By David Leff

Hamlet cried out against "the slings and arrows of outrageous fortune," and thought about taking arms against that "sea of troubles."

Humans, and mice, take arms against the slings — organic pathogenic proteins — by deploying their immune systems' antibodies and killer cells. Against the arrows — typically, inorganic, environmental DNA-damaging substances — their genes marshal chemical weapons of cell detoxification.

In that ocean of troubles, the most predatory sharks are the cancers. Counter-attacking their tumors can require either anti-"sling" immune defenses or "arrow"-deflecting chemical detoxicants.

"Those potentially deleterious chemical agents can be produced as part of our natural environment," said molecular pharmacologist C. Roland Wolf, at Scotland's University of Dundee. "We could be exposed to them," he pointed out, "through our industrial environment, or through personal habits — such as cigarette smoking.

"A wide spectrum of genes have evolved," Wolf went on, "to protect us from our environment. Without their cytoprotective proteins, we would not survive." One such is the gene encoding the enzyme glutathione transferase.

Among the widely used industrial carcinogens is a polycyclic aromatic hydrocarbon called 7,12-dimethylbenz anthracene — DMBA for short. Besides being a cancer-causing ingredient of cigarette smoke, DMBA figures, among other things, in textile dyes, explosives, detergent odor inhibitors, and military smoke screens.

DMBA is also a boon to cancer research. "It's very commonly used as a model carcinogen," Wolf observed. "Its carcinogenic metabolites are the same as those found in cigarette smoke."

GST Elevated In Many Human Tumors

He noted that expression of DMBA's detoxicant, glutathione S-transferase [GST], "is elevated in many human tumors, including lung, colon, ovary, testis, bladder, oral and kidney." One exception, as yet not fully explained, is the enzyme's absence from prostate cancer tumors.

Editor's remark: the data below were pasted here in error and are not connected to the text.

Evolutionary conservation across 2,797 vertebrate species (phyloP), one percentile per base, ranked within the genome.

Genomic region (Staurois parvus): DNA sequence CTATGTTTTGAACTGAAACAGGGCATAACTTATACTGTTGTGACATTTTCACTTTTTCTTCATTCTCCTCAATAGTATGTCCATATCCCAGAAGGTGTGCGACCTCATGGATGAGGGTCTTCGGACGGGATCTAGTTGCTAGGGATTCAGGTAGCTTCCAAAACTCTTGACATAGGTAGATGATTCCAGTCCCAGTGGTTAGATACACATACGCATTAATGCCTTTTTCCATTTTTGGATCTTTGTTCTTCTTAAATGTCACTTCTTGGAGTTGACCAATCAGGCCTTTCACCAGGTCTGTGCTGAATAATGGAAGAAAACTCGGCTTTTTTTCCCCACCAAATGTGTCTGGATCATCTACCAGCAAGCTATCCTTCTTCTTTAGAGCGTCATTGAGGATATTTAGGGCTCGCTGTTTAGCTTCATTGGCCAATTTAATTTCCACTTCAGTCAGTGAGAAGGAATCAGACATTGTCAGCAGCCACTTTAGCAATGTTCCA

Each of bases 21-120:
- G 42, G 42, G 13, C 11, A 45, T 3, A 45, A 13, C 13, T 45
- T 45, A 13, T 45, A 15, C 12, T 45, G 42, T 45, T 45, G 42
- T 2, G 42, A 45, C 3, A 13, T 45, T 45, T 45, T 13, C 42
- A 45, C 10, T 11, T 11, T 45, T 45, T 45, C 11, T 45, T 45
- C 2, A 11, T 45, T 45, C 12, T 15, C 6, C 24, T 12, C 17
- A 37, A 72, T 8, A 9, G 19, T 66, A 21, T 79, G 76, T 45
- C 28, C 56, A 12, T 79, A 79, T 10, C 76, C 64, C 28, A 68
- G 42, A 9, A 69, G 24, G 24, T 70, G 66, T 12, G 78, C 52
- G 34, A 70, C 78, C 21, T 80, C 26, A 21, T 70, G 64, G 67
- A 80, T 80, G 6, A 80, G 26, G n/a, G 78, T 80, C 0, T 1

"Like most cancer-causing chemicals that we ingest," Wolf said, "DMBA is not of itself mutagenic. It must first be converted in the body to a form that will react chemically with DNA. Say you inhale this chemical in cigarette smoke, which gets converted to what's called an ultimate carcinogenic form. This can either interact with DNA, or be detoxified by conjugation with glutathione, a small cellular peptide. And that reaction," he continued, "is catalyzed — speeded up — by glutathione transferase."

Wolf is senior author of a research report in the current Proceedings of the National Academy of Sciences, dated April 28, 1998. Its title: "Increased skin tumorigenesis in mice lacking pi-class glutathione S-transferases [GSTpi]."

He and his co-authors created a colony of knockout mice lacking a gene that expresses one class, pi, of the cytoprotective GST enzyme.

"It turns out," Wolf told BioWorld Today, "that whereas in most species, including humans, there is only one GSTpi gene, in mice there are two. So, the targeting vector that we made was very simple, in that it just deleted one gene completely, and half of the other, which was completely nonfunctional."